1. Nice post Jack. Sometimes even the educational system gets it right. We all need to be reminded of this from time to time so that “out of sight and out of mind” does not take over.

  2. We need to celebrate the good even more than chastize the bad, to be sure those are seen as the goal.

  3. I salute the brave administrator that did this right. Too many of them would be worried about liability or indifferent. Interesting though that The Bellamy Brothers are alumni (“Let You’re Love Flow”).

  4. If I’m getting the details straight, Jack, this high school is part of the same district that failed in the “Cone of Silence” contretemps. Maybe somebody learned something? We can hope.

  5. Hurray! A public administrator who did something right, kind, and likely against the policies of his/her school district. A small ray of hope, but still there.

    Unfortunately, this does not override the moronic, lock-step, negative, ill-advised behavior by administrators in most public schools. Go home-schoolers!

  6. Very touching story.

    I hate to be a poo-pooer, but don’t we confer “hero” status upon those who potentially or actually sacrifice a great deal of personal gain or personal motivation in order to achieve a greater good for others?

    I don’t see anything the High School did that really sacrificed anything of substance to give this girl what she earned along with appropriate solemnity and recognition.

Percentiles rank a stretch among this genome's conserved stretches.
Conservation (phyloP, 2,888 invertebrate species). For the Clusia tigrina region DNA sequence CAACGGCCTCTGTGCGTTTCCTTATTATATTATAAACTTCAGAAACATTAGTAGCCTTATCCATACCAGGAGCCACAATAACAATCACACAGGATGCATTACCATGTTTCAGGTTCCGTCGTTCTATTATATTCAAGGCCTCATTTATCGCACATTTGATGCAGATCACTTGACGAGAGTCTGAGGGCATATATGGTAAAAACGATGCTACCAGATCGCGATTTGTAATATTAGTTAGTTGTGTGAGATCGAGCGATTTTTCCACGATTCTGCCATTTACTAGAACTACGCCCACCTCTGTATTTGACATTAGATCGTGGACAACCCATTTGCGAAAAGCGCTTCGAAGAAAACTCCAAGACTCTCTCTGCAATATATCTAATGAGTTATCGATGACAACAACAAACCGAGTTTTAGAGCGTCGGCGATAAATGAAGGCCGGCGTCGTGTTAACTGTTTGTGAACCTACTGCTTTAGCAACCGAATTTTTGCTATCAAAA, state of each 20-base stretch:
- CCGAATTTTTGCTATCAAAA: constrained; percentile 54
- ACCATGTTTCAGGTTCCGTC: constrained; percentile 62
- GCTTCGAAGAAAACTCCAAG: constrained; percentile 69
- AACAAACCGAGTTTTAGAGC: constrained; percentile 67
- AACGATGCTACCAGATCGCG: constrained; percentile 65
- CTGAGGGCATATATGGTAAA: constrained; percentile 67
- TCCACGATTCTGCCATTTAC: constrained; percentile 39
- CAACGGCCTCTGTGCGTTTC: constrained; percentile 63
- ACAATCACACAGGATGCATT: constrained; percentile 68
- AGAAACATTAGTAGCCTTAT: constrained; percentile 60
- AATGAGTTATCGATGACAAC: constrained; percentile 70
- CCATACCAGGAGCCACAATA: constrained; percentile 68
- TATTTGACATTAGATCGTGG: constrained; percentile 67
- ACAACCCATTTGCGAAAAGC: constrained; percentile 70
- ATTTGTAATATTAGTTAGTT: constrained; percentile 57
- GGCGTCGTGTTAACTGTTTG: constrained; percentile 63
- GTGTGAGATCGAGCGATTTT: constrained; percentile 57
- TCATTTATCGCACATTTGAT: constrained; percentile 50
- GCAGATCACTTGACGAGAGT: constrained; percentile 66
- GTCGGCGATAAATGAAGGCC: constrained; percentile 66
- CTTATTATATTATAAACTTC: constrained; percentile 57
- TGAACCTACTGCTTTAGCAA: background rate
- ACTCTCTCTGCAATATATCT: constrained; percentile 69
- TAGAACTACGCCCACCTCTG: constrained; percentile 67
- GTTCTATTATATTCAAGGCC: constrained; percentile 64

• Or is it that pretty much the entire public education system has shown itself to be colossal idiots and stone faced morons that schools like this benefit from bell curve grading?

    • It did the right thing in a situation where most schools do not, or argue they cannot. There was a grievously ill student in my graduating class—I have no idea if she died—but there was no large special ceremony brought to her bedside. Sure it’s a sacrifice. Any kind act that requires giving time to another is a sacrifice.

      • Doesn’t pass the test. Heroes don’t *just* sacrifice. They sacrifice a great deal of personal gain or even just personal status quo to benefit others (as mentioned). They often sacrifice despite a great deal of possible negative consequences for themselves.